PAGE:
Multichannel Seismic Lines And Odp Results

On regional multichannel seismic (MCS) lines collected in 1985 and 1989, a hydrate BSR was observed in a 20-30 km wide band along much of the 250 km length of the Vancouver Island continental slope (Figs. 1, 2, 3). ). A BSR is generally not observed in the well-bedded slope basin sediments (Fig. 3a), but interpretations vary as to whether or not hydrate is present. Hydrate may not be formed because the well-bedded sediments reduce permeability, thus inhibiting vertical fluid and methane flow (Zuehlsdorff et al., 2000); alternatively, hydrate may be present but tectonic subsidence in the basin results in downward movement of the base of the stability field, so that the gas layer is transformed to hydrate and the BSR is much weakened (von Huene and Pecher,

The BSR signal is generally a single symmetrical wavelet with a reversed polarity relative to the seafloor, indicating a sharp and negative impedance contrast across the BSR (Figs. 3, 4). The seafloor reflection coefficients are typically 0.18-0.24, and the BSR reflection coefficients are about 30% those of the seafloor (Yuan et al., 1996). Careful semblance velocity analyses were carried out on sporadic reflectors down to depths of 2000 mbsf (Fig. 5a). Above the BSR, velocities increase to nearly 1900 m/s, indicating the presence of sediments containing high-velocity hydrate within the pores. However, the critical importance of these offset [km]

offset [km]

Figure 4. Common-depth-point gather after normal moveout and array directivity corrections from Line 89-08. The gather illustrates the seafloor and BSR amplitude-versus-offset (AVO) behavior.

measurements is that they provide the only estimate available for velocities below the BSR and gas layer. By extrapolating these deeper velocities upwards, we thus obtain the reference velocity of sediments unaffected by either hydrate or free gas. At the BSR, hydrate produces an increase in velocity of about 250 m/s.

Downhole sonic logs from ODP Site 889 (Westbrook et al., 1994) provide detailed velocity information from about 50 metres below the seafloor (mbsf) to the BSR at 225 mbsf (Fig. 5b). Excellent agreement with the semblance velocity results was obtained. The best constraint for low velocities below the BSR, due to the presence of small quantities of gas, comes from a vertical seismic profile (VSP) at Site 889 (MacKay et al., 1994); unfortunately, these measurements are limited to a depth of only about 30 m below the BSR, and so no conclusions can be made about the thickness of the gas layer.

Semblance Velocity Profile

Figure 5. (a) The MCS velocities along L89-10 define the velocity trend down to depths of nearly 3000 mbsf. (b) Sonic logging and vertical seismic profile for Site 889 are shown in comparison with MCS velocities. The solid line fitting the velocities represents the reference velocity profile extrapolated from the deep trend.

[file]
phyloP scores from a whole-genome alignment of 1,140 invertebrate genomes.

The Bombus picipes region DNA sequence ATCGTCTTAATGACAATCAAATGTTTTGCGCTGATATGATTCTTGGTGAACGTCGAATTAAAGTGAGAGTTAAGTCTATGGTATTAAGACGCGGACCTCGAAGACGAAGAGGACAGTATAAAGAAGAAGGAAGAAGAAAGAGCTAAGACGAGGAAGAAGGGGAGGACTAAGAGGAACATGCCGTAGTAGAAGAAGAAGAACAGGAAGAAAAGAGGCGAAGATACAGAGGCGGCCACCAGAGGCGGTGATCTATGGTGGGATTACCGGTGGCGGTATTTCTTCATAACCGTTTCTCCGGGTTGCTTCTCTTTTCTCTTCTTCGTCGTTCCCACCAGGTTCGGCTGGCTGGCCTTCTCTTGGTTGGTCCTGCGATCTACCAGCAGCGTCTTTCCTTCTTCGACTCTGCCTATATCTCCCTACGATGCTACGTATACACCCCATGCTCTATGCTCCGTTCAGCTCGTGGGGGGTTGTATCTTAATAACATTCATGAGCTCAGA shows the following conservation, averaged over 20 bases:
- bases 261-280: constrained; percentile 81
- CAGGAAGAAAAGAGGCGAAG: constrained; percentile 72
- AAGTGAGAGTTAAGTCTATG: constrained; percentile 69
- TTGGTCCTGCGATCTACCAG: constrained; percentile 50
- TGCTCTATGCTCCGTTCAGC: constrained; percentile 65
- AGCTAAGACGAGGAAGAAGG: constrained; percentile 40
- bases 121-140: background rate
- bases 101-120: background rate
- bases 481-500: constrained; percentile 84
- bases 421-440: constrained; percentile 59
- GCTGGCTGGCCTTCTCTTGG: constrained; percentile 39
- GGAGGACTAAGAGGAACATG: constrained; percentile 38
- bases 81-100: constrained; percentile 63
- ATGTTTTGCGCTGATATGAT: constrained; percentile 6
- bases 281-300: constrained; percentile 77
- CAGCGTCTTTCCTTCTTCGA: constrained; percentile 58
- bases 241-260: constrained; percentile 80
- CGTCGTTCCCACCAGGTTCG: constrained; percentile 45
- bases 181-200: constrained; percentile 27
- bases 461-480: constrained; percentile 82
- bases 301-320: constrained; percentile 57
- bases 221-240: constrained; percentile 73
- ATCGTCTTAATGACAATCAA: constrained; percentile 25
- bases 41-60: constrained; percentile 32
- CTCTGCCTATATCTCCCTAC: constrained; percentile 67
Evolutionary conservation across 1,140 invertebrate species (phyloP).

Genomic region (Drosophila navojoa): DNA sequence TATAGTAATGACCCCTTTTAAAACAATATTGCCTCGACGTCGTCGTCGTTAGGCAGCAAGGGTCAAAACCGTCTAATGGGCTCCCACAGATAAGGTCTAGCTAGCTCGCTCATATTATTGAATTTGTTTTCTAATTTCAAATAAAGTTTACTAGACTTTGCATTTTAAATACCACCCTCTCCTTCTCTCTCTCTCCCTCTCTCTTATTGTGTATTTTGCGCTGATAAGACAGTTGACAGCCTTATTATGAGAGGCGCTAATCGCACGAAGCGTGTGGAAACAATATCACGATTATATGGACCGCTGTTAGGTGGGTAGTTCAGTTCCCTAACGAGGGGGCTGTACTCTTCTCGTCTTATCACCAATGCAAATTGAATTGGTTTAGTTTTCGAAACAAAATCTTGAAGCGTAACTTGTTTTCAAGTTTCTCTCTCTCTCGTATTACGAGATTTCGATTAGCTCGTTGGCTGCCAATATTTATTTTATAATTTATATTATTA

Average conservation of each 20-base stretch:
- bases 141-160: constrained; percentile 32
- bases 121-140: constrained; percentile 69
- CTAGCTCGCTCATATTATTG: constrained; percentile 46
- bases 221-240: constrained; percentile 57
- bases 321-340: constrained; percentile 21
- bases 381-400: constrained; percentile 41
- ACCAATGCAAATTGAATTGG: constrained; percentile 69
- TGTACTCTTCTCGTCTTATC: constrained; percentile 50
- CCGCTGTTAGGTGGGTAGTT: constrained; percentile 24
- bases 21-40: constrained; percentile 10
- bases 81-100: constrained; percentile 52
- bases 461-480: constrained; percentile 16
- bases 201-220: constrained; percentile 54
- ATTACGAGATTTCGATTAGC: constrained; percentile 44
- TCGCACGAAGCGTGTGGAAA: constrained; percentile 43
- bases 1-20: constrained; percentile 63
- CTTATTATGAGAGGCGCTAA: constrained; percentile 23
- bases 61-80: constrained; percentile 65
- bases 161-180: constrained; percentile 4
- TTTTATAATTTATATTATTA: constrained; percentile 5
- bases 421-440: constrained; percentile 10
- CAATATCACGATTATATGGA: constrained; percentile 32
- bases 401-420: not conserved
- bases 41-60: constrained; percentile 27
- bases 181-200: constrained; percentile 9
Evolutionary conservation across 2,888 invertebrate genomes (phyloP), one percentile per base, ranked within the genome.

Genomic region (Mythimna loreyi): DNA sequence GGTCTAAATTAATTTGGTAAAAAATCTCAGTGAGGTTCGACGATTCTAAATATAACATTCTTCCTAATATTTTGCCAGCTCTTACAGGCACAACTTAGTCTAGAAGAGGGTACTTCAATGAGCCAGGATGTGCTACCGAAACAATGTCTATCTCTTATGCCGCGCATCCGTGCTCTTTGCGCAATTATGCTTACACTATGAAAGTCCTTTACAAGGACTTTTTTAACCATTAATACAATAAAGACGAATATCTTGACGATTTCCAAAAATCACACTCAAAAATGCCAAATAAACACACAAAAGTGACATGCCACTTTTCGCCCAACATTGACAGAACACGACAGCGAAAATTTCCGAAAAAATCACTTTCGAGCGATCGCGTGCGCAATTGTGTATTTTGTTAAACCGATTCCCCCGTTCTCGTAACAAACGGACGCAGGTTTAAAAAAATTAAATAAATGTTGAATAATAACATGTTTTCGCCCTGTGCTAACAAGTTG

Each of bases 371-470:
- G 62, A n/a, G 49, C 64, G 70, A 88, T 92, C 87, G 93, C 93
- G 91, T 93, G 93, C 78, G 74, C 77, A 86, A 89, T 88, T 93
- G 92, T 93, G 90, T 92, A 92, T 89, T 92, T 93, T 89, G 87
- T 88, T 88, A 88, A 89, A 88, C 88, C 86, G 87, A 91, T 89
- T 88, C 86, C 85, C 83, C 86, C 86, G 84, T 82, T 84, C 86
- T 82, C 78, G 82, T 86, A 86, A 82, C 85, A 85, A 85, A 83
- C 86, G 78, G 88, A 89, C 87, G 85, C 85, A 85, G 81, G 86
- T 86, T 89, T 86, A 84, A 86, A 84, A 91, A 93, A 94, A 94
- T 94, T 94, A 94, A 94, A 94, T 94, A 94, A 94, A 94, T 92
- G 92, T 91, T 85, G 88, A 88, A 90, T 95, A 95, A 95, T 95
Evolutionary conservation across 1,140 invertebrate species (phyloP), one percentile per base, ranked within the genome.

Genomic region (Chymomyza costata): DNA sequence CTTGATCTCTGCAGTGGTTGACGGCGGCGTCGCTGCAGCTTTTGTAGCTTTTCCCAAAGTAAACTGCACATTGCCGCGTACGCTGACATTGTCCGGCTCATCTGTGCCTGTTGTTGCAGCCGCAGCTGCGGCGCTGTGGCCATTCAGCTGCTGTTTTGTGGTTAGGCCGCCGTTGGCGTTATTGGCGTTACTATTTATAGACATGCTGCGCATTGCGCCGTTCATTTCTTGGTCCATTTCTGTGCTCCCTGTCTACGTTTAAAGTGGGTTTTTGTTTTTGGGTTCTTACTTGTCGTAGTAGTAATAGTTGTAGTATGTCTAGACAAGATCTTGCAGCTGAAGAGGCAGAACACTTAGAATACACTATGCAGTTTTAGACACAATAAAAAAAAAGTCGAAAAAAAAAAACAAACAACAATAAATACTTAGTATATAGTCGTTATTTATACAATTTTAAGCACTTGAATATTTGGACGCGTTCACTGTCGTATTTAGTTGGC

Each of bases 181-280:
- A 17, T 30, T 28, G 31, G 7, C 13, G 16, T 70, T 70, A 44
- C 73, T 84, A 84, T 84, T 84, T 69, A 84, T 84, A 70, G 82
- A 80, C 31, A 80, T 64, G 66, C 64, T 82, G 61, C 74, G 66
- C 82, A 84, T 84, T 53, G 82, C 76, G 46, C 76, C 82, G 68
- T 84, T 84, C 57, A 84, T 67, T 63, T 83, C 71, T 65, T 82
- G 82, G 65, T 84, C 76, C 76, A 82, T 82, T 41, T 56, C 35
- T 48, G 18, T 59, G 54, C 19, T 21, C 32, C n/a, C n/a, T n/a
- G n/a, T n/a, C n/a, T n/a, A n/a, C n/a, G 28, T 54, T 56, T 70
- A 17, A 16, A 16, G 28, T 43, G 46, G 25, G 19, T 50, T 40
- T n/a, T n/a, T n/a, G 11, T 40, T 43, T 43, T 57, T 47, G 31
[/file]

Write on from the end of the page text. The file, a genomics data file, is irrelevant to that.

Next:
Additional information on velocity structure is contained in the phase and amplitude variations with offset for a given common midpoint gather (Fig. 4). The observed amplitude behavior for the BSR, when corrected for the pronounced directivity of the airgun array, shows constant or slightly decreasing amplitudes at near-to-mid offsets and a large amplitude increase at far offsets. Modeling of the amplitude variations indicates that a P wave velocity increase is

Figure 5. (a) The MCS velocities along L89-10 define the velocity trend down to depths of nearly 3000 mbsf. (b) Sonic logging and vertical seismic profile for Site 889 are shown in comparison with MCS velocities. The solid line fitting the velocities represents the reference velocity profile extrapolated from the deep trend.

Additional information on velocity structure is contained in the phase and amplitude variations with offset for a given common midpoint gather (Fig. 4). The observed amplitude behavior for the BSR, when corrected for the pronounced directivity of the airgun array, shows constant or slightly decreasing amplitudes at near-to-mid offsets and a large amplitude increase at far offsets. Modeling of the amplitude variations indicates that a P wave velocity increase is the main cause of the BSR amplitude increase at large offsets (Yuan et al., 1999). The S wave velocity in hydrate was assumed to increase in proportion to the P wave velocity increase, as may be expected if hydrate cements sediment grains; this is consistent with the increase observed on S wave dipole logs in drilling in the Beaufort Sea (Lee and Collett, 1999) and on the Blake Ridge (Guerin et al., 1999).

Subtle differences in reflection waveforms provide additional constraints on the detailed velocity profile through careful full waveform inversion (Singh and Minshull, 1994; Yuan et al., 1999). The inversion is very dependent on the starting model, which was derived from the sonic, VSP, and semblance velocity profiles. The results indicated that velocities as low as 1500 m/s occur in a 25-50 m thick layer below the BSR (Fig. 5b). Based on the reference velocity estimate at the BSR of 1650 m/s, we concluded that the BSR in this area is consistent with a model described by a velocity increase due to hydrate above the BSR and a velocity decrease due to free gas below the BSR.

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